I was only 4 yrs old when Martin Luther King delivered his “I Have a Dream” speech at the Lincoln Memorial in Washington, 1963. In that speech King dreamt of a day when people of all races would be able to sing with a ‘new meaning’, “My country, ’tis of thee, sweet land of liberty, of thee I sing. Land where my father died, land of the pilgrim’s pride, from every mountainside, let freedom ring.”
My father did indeed die in this country about 4 months ago, but he died deprived of his son who lost his freedom in the land of the free because he had provided life sustaining aid to the children of a nation that is still dreaming of the day when she too may become free.
I sang, and I’m still singing. Even from the tight emptiness of my cell I’m singing, but I’m yet to savor the new meaning King spoke of. I’m yet to feel the breeze of liberty against the stark landscape of incarceration. Perhaps my singing carries too strong of an Arabic accent, or a hint of Islamism, or a touch of Palestinianism. Perhaps the song, altogether, was not meant for me or my father or even my daughter, who too died in this country, deprived of her father who, while she ascended to the liberating heaven, lingered behind in his dismal razor-wired pit. But I have not given up singing. Nor will I quit praying.
Shurook, my youngest daughter, turned 8 less than two months after I was taken to prison. She shared with me for the first time what her birthday meant to her, “I feel so special that I was born on January 15, the same day as Martin Luther King” she told me in the visitation room, “I feel like the whole country celebrates my birthday because it is a holiday.” A few visits later she said to me, “Baba, now that Obama is the president of the whole country- not just Texas- I will write him a letter and I will ask him to please let my father come home because he is a good man and it makes me sad that he is not around me anymore.” I couldn’t hold my tears. Later, she wrote the letter, and my wife mailed it out for her.
Six years later, Shurook 14, is still waiting for a response from her beloved president who, she now realizes, came to the White House as a partial manifestation of King’s dream. Little did my little girl understand about the legal travesty my comrades were put through so the government would eventually secure an across the board conviction against her father and her four “uncles”. Little did she know about how the built-in prejudice at the core of the system has been utilized to undermine our constitutional rights, the most basic of which was to be able to confront our accusers. Simply because we are people of color; a different color of religion, language, ethnicity, and culture- we received a treatment tantamount to the treatment blacks received which prompted King to rise up, resist, march from Selma to Montgomery and march again, and declare an unconditional rejection of the status quo.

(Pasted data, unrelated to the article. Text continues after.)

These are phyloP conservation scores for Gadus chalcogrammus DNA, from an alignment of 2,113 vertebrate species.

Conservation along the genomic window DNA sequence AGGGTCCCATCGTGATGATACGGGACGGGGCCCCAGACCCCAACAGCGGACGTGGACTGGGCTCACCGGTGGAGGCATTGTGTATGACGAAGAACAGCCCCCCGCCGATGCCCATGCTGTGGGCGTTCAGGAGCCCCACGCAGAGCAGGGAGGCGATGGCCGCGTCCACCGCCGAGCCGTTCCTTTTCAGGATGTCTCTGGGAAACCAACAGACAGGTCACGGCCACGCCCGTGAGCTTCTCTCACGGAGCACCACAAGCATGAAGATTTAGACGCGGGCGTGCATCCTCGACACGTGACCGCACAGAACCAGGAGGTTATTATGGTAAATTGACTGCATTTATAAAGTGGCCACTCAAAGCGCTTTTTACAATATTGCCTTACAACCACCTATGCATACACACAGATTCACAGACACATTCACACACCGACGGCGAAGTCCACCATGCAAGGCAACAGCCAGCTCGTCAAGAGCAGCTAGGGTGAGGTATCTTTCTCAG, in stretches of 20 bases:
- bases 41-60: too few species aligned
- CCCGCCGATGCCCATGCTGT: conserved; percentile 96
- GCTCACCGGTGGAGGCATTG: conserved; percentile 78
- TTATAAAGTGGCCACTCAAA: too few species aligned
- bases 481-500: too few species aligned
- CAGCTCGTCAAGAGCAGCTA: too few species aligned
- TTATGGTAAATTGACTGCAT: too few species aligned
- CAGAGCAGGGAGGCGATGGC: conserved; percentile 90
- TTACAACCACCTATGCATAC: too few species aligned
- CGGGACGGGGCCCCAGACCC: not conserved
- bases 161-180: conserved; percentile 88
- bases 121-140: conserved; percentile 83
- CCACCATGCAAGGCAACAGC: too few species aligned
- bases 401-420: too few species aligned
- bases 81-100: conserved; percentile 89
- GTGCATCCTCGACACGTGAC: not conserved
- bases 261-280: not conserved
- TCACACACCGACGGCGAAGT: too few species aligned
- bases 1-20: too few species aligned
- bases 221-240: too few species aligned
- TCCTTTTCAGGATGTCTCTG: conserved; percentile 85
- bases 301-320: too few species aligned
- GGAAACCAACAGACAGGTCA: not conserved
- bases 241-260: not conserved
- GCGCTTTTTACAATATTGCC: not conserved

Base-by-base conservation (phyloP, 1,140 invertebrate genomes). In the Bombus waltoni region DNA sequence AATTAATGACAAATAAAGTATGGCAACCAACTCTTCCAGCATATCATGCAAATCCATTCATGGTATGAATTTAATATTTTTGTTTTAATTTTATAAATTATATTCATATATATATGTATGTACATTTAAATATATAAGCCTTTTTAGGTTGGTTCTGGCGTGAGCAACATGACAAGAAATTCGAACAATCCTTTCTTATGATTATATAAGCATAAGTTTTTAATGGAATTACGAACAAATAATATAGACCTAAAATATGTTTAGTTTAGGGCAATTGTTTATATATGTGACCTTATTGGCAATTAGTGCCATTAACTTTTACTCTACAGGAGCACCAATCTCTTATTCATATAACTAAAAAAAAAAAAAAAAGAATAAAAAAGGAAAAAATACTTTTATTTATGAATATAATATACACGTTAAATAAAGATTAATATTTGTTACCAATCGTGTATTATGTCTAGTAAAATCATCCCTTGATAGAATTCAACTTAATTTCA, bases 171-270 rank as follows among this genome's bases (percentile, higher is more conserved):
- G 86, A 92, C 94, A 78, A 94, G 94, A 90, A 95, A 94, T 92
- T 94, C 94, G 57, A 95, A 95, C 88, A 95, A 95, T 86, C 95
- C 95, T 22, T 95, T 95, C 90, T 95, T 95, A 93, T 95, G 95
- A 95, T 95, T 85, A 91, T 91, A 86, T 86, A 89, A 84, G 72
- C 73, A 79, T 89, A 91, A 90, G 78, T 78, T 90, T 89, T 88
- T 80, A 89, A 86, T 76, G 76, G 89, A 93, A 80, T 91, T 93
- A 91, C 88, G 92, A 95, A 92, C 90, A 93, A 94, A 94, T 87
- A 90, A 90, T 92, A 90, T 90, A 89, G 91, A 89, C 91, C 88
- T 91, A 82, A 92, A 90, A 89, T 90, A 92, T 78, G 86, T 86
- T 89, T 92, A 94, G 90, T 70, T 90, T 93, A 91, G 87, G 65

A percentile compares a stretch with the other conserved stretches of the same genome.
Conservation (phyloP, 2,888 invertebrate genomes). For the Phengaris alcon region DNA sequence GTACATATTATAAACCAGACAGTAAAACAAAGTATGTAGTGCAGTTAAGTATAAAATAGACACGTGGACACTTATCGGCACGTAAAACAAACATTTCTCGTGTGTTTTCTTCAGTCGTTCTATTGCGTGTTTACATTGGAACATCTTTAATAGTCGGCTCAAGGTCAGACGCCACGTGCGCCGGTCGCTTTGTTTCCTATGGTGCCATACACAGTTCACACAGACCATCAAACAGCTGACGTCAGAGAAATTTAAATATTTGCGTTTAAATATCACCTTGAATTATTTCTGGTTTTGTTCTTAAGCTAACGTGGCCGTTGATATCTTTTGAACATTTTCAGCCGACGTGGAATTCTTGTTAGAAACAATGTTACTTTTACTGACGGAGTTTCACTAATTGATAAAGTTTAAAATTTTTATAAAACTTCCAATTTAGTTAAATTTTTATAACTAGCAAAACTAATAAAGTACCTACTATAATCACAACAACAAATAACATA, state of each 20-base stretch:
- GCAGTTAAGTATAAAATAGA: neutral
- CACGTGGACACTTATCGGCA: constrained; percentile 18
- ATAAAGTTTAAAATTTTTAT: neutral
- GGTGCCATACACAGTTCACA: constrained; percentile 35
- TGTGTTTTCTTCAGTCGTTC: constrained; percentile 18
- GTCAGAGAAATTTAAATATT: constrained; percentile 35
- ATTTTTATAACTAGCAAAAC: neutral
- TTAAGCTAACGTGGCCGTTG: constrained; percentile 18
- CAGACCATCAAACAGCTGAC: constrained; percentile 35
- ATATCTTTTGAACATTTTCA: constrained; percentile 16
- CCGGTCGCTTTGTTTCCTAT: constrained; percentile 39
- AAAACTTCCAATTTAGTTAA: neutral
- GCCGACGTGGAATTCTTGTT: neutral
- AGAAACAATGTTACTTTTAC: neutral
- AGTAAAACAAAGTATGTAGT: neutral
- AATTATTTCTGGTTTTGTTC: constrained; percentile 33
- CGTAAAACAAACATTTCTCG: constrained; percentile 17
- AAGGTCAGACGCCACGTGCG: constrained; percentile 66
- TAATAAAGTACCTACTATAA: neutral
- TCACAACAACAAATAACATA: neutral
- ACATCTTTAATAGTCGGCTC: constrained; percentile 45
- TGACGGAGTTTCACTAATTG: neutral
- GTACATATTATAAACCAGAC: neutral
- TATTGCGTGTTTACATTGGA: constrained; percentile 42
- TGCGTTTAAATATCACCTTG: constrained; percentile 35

The ugly past has been revisited upon me and my comrades in the HLF case as though this country had never smelled the stench of the past. As Alexis de Tocqueville put it, when “the past no longer illuminates the future, the spirit walks in darkness.” In the course of two trials, the government viciously used our religion, ethnicity, culture, sense of humor, and even our choice of entertainment to present us to the jury in the most repulsive way. No one on that jury was an Arab, a Middle- Eastern, or a Muslim. None could relate to the five men who sat before them accused of making terrorists more terroristic solely by giving flue shots, bread and milk to sick and starved children. It is because we were different men, helping “different” people that we have received a different measure of constitutional protection; hardly a speck of it.
Nearly half a century after King’s death in 1968, police still kill unarmed black men with near absolute mutiny. Therefore, there is little room for me to whine about the injustice done to me. Or is there? Or, should I embrace King’s advice and “refuse to believe that the bank of justice is bankrupt.. Refuse to believe that there are insufficient funds in the great vaults of opportunity in this nation.”
Well, maybe I should keep on singing and invite you all to sing with me, “My country…. let freedom ring.” Better yet, let us pray to Allah that He protects this nation from the dark abyss of injustice. Let us pray that King’s dream comes to fruition, expeditiously, inclusively and universally. Otherwise, I might indeed die in prison as the judge had intended for me. He too sang the song but with a “new meaning.”